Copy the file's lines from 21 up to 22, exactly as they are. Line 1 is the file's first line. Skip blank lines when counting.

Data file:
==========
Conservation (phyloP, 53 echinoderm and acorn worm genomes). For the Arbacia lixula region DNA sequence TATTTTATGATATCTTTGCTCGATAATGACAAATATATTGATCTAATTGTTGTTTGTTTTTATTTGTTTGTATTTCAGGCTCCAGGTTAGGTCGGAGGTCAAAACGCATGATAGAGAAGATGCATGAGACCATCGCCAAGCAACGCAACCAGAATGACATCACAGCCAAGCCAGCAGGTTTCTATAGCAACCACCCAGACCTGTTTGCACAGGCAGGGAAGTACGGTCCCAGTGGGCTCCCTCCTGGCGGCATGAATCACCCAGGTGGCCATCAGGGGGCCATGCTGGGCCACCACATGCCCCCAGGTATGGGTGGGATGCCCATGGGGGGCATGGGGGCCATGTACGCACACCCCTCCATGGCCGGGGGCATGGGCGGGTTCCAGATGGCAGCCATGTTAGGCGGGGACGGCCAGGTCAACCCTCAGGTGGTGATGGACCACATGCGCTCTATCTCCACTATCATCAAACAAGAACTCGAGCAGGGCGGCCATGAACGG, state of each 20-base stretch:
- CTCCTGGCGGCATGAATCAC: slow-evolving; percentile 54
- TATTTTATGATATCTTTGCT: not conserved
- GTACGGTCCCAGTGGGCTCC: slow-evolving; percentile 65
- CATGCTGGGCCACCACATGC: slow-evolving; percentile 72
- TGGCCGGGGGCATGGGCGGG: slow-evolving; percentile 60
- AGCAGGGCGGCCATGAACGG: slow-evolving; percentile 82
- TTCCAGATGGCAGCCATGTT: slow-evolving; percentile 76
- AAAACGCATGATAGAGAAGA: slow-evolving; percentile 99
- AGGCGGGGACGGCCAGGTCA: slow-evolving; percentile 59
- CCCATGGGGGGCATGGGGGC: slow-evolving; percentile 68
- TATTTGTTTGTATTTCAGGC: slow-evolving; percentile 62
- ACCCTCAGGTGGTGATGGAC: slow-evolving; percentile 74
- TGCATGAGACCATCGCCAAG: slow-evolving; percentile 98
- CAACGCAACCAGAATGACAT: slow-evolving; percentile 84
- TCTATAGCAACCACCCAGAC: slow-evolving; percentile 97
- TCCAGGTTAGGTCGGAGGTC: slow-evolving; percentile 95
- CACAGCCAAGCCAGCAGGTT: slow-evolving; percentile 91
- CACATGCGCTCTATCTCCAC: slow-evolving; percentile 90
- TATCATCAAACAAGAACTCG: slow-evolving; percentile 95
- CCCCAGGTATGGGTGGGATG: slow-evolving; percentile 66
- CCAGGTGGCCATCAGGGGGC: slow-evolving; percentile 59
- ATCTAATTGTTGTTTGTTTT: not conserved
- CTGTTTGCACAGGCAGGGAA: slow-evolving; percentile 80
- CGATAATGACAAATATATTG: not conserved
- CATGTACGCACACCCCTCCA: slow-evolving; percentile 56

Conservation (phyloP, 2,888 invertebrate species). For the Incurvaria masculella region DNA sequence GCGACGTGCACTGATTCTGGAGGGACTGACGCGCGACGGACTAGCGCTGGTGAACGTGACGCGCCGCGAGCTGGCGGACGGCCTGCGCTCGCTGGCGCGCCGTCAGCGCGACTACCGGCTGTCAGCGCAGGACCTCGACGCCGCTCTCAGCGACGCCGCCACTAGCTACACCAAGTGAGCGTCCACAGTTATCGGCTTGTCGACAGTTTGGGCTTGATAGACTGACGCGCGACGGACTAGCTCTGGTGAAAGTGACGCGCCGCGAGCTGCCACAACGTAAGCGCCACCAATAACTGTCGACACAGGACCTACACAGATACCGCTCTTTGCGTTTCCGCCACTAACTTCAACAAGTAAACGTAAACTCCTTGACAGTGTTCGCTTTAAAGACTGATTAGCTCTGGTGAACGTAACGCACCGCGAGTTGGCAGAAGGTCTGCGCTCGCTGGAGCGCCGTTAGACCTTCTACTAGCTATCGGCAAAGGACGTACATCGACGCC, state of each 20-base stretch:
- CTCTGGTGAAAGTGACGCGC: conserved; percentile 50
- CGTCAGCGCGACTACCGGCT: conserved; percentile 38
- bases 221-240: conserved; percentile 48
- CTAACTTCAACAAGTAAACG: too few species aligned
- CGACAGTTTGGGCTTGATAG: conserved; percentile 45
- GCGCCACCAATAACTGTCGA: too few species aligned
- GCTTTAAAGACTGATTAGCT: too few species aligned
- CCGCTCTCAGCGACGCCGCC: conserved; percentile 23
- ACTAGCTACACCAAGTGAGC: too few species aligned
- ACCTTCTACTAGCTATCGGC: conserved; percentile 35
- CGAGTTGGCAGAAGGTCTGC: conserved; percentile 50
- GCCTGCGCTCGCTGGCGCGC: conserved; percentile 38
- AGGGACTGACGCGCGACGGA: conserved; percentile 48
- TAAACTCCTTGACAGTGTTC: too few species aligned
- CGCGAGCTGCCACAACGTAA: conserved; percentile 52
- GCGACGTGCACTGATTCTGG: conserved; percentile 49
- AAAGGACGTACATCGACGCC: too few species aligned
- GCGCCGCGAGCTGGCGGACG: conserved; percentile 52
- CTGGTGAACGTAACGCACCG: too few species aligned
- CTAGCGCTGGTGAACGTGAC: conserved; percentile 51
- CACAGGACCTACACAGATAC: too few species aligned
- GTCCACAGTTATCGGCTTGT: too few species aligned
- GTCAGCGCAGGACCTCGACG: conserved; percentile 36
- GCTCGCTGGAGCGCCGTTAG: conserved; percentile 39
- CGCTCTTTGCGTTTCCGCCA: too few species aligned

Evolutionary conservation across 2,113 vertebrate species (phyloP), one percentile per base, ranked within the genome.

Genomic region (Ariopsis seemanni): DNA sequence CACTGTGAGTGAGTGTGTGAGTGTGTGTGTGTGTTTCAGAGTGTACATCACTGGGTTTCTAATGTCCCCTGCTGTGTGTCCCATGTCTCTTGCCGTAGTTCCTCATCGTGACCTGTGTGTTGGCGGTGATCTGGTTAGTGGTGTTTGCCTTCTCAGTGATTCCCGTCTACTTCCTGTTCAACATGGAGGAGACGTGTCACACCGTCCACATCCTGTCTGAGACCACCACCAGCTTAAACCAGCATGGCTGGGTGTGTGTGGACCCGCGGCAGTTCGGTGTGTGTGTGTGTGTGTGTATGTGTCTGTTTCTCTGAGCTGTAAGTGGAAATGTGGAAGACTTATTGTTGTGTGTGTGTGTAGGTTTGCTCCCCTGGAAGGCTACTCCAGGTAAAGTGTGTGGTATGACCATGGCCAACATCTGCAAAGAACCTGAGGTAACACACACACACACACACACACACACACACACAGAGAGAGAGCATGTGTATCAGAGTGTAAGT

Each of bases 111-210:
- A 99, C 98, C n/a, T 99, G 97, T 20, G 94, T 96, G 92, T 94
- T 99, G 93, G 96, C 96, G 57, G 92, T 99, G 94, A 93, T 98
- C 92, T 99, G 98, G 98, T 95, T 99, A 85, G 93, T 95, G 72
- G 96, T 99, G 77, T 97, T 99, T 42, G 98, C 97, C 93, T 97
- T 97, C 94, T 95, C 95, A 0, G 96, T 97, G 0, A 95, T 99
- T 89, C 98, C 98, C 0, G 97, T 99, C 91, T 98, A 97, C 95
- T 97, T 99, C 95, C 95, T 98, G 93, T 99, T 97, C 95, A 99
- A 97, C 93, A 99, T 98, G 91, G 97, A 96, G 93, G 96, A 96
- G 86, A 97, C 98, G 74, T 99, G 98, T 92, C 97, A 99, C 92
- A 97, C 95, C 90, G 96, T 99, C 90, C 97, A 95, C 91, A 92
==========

- CCCCAGGTATGGGTGGGATG: slow-evolving; percentile 66
- CCAGGTGGCCATCAGGGGGC: slow-evolving; percentile 59